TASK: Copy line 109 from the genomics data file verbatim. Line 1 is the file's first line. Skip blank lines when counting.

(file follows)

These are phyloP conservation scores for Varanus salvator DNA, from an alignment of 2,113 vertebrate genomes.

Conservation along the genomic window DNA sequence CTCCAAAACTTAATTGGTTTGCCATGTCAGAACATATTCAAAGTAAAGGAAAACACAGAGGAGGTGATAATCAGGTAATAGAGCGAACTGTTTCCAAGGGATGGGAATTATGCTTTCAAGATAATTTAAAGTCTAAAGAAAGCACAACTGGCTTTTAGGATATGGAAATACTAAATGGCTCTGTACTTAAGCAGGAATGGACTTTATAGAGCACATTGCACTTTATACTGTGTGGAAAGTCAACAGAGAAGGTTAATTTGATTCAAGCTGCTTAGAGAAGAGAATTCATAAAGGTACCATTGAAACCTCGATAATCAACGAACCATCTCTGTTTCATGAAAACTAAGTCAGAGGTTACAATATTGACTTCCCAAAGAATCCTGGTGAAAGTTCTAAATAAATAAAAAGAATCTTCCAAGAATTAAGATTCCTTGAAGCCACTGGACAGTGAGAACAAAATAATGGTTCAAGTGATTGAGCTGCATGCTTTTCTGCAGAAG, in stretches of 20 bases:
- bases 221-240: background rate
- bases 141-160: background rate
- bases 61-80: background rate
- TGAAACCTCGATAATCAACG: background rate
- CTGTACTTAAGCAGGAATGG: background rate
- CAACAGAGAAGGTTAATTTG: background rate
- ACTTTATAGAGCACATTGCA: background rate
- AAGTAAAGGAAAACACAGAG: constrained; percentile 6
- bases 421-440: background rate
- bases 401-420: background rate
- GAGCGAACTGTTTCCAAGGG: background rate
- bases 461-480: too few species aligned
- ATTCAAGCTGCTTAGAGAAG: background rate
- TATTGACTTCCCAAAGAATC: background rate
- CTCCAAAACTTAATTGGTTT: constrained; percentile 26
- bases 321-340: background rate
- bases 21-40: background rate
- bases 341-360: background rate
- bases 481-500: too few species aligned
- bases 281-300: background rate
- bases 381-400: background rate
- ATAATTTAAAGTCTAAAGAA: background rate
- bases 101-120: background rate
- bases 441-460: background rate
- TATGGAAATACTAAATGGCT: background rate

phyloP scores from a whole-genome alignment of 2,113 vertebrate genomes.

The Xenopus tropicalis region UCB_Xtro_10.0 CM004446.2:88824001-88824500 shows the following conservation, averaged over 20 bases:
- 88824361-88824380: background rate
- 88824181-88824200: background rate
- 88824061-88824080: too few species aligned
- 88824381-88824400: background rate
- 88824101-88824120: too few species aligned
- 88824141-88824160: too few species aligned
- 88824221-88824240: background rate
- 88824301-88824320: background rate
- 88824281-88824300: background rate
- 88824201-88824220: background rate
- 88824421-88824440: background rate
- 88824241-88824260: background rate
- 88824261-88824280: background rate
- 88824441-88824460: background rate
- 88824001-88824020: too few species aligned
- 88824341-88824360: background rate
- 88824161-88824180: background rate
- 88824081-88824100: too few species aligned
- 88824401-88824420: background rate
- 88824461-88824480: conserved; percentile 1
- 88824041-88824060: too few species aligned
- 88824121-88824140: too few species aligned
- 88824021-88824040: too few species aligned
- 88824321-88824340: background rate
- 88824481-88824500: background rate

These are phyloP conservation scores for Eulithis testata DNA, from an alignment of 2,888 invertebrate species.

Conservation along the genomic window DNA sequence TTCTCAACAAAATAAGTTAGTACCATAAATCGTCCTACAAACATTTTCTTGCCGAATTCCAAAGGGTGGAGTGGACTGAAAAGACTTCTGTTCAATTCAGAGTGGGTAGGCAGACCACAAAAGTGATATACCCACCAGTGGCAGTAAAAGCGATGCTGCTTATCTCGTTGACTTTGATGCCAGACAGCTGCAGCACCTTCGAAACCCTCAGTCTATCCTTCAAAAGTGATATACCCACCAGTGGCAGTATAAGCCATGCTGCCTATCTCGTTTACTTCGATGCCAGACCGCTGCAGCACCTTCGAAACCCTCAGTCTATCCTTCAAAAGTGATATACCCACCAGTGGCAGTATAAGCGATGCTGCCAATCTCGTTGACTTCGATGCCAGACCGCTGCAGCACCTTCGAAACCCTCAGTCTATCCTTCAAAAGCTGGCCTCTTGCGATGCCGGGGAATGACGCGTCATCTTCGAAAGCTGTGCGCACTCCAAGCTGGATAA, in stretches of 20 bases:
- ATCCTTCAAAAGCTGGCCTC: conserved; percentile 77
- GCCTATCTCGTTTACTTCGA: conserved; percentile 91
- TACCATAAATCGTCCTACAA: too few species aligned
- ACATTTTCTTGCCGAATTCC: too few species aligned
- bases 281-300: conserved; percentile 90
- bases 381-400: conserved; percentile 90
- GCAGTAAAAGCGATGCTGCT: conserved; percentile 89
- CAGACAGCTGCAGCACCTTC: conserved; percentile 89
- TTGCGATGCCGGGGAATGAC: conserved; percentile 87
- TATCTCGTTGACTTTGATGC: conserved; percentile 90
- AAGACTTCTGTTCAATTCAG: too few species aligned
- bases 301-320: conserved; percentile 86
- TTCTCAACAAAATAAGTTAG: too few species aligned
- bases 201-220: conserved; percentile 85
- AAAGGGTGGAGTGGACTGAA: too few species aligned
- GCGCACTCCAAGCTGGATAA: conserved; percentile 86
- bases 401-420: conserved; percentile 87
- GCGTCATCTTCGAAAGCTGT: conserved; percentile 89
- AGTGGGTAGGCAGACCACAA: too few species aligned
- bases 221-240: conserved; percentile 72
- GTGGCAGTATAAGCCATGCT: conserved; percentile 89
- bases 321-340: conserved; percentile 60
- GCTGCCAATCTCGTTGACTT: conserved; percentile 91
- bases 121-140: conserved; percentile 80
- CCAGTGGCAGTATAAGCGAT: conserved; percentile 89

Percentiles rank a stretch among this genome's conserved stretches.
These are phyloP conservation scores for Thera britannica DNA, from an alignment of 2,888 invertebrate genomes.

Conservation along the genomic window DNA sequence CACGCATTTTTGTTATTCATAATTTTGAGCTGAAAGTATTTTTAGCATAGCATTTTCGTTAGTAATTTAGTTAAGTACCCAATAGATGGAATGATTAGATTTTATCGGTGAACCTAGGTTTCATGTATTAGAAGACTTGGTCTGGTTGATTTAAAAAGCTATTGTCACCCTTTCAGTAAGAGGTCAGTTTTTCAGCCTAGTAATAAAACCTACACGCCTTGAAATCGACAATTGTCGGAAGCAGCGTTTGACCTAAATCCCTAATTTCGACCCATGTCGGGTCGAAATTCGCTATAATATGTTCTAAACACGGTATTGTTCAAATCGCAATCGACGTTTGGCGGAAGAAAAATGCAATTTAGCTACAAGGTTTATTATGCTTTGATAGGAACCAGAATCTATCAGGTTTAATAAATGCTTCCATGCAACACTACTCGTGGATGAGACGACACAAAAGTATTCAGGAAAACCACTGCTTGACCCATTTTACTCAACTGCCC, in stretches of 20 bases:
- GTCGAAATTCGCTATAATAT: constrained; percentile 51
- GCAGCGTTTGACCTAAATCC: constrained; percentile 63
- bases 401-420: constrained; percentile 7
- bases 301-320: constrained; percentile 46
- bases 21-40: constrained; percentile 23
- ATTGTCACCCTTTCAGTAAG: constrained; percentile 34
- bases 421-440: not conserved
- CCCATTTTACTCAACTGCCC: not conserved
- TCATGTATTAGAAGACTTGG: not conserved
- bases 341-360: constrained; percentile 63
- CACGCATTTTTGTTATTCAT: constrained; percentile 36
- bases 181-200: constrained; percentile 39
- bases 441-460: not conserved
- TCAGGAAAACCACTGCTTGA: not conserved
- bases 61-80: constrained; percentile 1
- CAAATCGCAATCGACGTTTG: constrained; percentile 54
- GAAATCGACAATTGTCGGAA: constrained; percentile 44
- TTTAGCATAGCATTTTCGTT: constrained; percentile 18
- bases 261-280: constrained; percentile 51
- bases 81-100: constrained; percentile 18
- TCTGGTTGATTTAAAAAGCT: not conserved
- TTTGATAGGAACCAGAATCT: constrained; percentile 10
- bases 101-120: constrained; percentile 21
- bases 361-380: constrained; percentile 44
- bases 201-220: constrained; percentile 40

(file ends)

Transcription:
- bases 201-220: constrained; percentile 40